How can you ensure young people can express their gender identity in school without experiencing discrimination or being made to feel uncomfortable? And how do these concerns intersect with legal and safeguarding requirements? Teacher Debbie Hayton explains all in this guide
On Transgender Day of Remembrance we remember trans people who have lost their lives in the face of ignorance, oppression and violence. I remember Lucy Meadows, a teacher who took her own life on 19 March 2013. Three months earlier she had transitioned in the full glare of the media after Richard Littlejohn wrote an infamous article in the Daily Mail: “He’s [sic] not only the wrong body … he’s [sic] in the wrong job”. Coroner Michael Singleton had no doubts about the role of the press in Lucy’s death. “Shame on all of you” he said, as he accused them of ridicule, humiliation, and a character assassination.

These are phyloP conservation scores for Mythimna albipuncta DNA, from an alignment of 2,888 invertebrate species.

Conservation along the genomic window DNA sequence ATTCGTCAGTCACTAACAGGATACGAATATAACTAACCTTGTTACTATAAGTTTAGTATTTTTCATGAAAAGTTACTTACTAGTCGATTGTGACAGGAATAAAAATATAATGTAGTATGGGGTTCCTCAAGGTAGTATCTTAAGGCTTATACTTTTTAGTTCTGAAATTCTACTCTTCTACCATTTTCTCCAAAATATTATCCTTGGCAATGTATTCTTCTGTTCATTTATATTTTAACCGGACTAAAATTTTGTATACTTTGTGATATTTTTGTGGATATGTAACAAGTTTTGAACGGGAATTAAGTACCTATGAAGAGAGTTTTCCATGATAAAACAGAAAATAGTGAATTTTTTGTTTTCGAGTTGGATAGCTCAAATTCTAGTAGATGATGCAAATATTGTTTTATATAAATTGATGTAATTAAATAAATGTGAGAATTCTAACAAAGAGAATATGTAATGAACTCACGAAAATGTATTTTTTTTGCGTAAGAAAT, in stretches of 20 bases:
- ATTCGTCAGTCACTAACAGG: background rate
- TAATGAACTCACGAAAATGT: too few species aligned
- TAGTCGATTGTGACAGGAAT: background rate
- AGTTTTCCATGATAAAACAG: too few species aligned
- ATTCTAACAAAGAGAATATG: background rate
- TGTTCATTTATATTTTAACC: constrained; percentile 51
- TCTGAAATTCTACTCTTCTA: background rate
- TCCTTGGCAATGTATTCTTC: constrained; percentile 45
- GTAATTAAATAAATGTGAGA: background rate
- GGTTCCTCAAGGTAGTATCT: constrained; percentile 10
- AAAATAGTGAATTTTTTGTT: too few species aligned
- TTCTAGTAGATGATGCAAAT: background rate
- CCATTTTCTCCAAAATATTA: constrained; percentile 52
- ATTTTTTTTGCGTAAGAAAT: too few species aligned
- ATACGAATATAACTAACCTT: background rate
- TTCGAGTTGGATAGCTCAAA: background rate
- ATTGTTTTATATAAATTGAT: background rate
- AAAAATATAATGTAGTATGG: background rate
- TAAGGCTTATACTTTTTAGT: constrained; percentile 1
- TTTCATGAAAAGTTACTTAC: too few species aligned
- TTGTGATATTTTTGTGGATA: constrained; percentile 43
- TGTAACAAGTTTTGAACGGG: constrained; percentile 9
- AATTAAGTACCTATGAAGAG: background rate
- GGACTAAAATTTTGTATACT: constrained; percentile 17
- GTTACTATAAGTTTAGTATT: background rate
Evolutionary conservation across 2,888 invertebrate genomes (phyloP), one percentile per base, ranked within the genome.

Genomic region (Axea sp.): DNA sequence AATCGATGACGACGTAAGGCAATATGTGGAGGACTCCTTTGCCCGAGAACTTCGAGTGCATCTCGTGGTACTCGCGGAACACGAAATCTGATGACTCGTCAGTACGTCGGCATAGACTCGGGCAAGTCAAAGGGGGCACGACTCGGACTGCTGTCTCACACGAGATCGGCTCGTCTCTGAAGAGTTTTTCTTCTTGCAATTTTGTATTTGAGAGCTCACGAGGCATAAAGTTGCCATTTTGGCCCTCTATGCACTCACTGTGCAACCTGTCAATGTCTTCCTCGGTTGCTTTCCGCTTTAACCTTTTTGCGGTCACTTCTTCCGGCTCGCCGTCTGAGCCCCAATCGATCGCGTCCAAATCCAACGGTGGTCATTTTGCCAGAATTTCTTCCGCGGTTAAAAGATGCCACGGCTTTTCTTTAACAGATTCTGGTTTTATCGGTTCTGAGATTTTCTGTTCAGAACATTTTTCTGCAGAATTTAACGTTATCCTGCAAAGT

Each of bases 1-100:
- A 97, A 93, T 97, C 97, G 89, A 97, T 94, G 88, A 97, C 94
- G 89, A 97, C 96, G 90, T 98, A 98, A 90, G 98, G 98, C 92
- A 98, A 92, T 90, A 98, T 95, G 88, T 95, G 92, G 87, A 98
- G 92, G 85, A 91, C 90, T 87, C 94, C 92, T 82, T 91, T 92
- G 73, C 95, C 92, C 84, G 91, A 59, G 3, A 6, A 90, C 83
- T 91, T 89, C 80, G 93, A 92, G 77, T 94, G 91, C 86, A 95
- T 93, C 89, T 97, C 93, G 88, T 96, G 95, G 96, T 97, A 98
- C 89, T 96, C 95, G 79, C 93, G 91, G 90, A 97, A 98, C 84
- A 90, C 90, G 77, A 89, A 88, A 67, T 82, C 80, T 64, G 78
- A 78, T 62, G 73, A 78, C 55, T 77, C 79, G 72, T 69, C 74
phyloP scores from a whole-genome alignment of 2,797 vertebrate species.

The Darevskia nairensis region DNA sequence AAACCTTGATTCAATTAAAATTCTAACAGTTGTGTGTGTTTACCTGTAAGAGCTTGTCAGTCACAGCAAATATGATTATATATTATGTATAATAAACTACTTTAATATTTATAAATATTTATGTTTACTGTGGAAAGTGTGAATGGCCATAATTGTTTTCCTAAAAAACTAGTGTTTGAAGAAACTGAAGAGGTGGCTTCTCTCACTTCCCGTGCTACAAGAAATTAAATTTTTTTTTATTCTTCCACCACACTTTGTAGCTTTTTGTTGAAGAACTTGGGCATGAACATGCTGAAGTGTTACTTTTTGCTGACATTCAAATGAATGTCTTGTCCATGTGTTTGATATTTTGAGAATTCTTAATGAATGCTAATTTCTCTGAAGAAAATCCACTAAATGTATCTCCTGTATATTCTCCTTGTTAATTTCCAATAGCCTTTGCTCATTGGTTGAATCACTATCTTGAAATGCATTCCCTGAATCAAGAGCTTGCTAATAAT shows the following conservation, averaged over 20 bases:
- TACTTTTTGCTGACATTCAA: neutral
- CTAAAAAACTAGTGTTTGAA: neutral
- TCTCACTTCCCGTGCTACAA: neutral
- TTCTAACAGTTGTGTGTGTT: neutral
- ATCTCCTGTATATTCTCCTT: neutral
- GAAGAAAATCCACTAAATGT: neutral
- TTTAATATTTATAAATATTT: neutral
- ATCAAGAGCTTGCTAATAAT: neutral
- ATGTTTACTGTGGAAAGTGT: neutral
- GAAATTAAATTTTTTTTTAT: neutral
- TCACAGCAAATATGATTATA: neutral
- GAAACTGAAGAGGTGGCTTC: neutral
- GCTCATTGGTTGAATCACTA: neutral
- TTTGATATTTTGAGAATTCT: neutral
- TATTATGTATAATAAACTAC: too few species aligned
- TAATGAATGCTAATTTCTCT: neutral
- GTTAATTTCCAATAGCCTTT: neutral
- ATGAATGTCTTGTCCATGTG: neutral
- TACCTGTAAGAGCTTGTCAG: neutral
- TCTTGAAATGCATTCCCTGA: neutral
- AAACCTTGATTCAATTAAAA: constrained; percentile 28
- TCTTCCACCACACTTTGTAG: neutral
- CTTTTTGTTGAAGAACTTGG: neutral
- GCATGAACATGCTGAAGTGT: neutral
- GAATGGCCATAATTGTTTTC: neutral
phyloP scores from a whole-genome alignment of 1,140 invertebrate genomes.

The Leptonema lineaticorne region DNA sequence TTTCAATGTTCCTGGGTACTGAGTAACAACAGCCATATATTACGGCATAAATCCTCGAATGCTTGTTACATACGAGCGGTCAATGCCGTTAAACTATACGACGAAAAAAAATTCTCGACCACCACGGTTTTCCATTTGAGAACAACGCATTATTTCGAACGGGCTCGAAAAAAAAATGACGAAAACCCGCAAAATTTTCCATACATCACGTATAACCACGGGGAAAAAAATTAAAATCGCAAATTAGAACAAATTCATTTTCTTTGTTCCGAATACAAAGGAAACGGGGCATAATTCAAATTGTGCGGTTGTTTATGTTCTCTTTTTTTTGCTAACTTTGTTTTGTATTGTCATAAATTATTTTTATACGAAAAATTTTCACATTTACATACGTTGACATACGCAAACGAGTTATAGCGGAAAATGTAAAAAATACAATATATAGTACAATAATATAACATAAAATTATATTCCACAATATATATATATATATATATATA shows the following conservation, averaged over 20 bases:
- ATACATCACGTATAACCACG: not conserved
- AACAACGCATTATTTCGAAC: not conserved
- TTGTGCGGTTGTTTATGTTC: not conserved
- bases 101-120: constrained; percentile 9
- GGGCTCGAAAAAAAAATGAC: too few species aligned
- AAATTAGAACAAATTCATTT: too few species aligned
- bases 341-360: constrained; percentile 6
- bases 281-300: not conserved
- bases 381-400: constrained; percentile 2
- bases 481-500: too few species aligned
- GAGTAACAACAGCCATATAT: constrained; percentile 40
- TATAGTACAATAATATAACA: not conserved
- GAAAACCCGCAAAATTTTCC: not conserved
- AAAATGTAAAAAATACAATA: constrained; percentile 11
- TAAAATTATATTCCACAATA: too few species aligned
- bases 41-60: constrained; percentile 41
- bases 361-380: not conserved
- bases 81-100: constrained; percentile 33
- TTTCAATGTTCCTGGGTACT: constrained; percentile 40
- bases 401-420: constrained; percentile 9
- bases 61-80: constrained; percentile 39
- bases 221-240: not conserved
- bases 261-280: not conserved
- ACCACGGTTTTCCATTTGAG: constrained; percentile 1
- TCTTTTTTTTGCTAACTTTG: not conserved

Unbeknown to the Mail, another teacher transitioned at exactly the same time. On 20 December 2012, the same day they published Littlejohn’s article, my news was shared with the pupils in my school. Despite months of planning, I was at my most vulnerable. I knew my career hung in the balance; my job would have become untenable had I lost the confidence of my pupils and their parents.
What can be done to increase the number of women in physics? This question keeps committees busy and researchers funded, but the solution seems as elusive as squaring the circle. Four years ago, however, I did my bit: I transitioned from male to female. As this also meant that the number of men in physics was simultaneously reduced by one, it was, as they say in football, a “six-pointer”.